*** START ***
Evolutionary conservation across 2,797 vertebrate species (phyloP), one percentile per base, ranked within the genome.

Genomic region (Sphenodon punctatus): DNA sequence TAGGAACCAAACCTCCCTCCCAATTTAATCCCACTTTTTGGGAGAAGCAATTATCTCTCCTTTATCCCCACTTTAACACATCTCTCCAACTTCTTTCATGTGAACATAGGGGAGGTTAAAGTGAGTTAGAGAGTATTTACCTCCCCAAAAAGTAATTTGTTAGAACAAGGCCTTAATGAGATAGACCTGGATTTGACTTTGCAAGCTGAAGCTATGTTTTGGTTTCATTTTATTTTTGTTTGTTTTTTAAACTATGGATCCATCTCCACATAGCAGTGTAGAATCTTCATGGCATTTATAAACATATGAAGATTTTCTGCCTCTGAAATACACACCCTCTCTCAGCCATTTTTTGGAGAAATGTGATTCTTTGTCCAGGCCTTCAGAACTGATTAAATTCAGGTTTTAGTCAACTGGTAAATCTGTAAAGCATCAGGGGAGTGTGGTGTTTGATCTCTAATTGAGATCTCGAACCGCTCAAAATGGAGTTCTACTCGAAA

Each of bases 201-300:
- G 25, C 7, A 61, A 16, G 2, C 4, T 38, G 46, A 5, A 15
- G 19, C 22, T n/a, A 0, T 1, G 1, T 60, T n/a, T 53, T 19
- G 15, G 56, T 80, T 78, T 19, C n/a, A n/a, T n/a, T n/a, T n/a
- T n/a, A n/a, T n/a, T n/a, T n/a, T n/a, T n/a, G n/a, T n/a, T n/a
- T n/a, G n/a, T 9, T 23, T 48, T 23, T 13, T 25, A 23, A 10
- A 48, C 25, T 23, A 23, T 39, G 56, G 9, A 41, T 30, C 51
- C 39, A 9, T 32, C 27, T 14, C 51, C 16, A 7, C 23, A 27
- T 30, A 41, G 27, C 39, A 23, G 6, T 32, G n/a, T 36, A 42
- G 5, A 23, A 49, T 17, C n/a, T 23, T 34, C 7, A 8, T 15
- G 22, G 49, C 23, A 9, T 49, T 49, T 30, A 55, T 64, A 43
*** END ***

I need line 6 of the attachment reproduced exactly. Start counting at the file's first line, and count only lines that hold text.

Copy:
- G 15, G 56, T 80, T 78, T 19, C n/a, A n/a, T n/a, T n/a, T n/a